Stress leads to success


As I sit down to finally write this editorial that I have been trying to procrastinate on for the past couple weeks, I begin to feel anxious, my heart starts beating faster and my palms become sweaty. It also doesn’t help that this upcoming week is finals week, and I am drowning in study guides and projects that I need to work on immediately after I write this. Now I can rant here about all of these responsibilities I have in my life, but I won’t waste your time. This feeling I get is called stress.

The definition of the type of stress I’m talking about is “a state of mental or emotional strain or tension resulting from adverse or demanding circumstances,” but to me stress means something else. As annoying as it may be to feel stressed and overwhelmed, I think it is actually beneficial. Being stressed provides a creative energy that I can thrive on to produce better work in the long run.

Let me break this down for you. Newspaper, for example, is probably one of my most stressful responsibilities, but if I didn’t get stressed out, I would have nothing to motivate me into accomplishing what I desire to produce for others to see. Call me an adrenaline junkie, but that exhilaration I get when pushing to meet a deadline really keeps me going throughout the year. Also, all of the pressure that comes with being stressed allows me to evolve into a more diligent person, not only when it comes newspaper work, but just school work in general.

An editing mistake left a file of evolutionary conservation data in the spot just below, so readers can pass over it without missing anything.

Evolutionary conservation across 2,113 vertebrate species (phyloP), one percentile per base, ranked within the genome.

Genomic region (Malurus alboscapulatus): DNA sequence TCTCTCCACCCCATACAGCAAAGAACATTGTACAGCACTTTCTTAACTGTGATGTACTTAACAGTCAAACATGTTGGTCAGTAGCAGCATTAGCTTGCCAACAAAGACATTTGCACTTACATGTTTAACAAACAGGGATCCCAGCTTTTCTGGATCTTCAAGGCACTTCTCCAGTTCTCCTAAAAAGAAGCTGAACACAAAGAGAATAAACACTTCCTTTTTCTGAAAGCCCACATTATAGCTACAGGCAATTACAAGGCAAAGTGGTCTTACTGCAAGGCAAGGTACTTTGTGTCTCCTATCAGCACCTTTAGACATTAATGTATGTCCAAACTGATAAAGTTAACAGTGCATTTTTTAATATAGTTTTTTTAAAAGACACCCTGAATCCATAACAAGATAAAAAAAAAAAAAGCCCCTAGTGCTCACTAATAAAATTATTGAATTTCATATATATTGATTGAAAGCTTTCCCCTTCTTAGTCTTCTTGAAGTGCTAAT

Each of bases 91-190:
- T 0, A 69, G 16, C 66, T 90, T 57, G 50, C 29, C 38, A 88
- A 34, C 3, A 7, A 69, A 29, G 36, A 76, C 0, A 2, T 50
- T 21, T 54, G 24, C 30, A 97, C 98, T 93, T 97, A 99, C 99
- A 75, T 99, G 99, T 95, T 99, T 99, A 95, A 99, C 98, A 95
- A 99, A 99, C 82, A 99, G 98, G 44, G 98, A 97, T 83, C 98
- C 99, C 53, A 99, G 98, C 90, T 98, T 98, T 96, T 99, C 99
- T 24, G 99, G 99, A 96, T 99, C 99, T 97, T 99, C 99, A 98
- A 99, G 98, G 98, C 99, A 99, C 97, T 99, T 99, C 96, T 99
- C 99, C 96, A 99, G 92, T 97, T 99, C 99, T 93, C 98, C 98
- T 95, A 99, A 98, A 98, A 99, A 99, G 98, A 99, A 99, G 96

According to an article from Psychology Today, Richard Dienstbier, the Director of the Social-Personality program and the Series Editor of the Nebraska Symposium on Motivation, has a theory of mental toughness suggesting that experiencing some manageable stressors, with recovery in between, can make us more mentally and physically tough and less reactive to future stress. One possibility is that such experiences lead us to view stressors as more manageable and become more skillful at dealing with them.

Trust me, I’m not saying I am an expert at managing my stress levels, and I bet any of my friends can agree with that, but just by coming to realize that although I’m getting a tense feeling at the moment, it calms me down knowing it will eventually pay off when I look back and see how hard I’ve worked.

The best feeling ever is being able to take a deep breath when I have finished my responsibilities and finally am able to say “I did it.” That feeling of looking back at what I’ve accomplished and being so proud of my hard work, no matter how stressed I was during the process. That stress that I had at the beginning of this editorial has finally been lifted off my shoulders, and let me tell ya it feels great.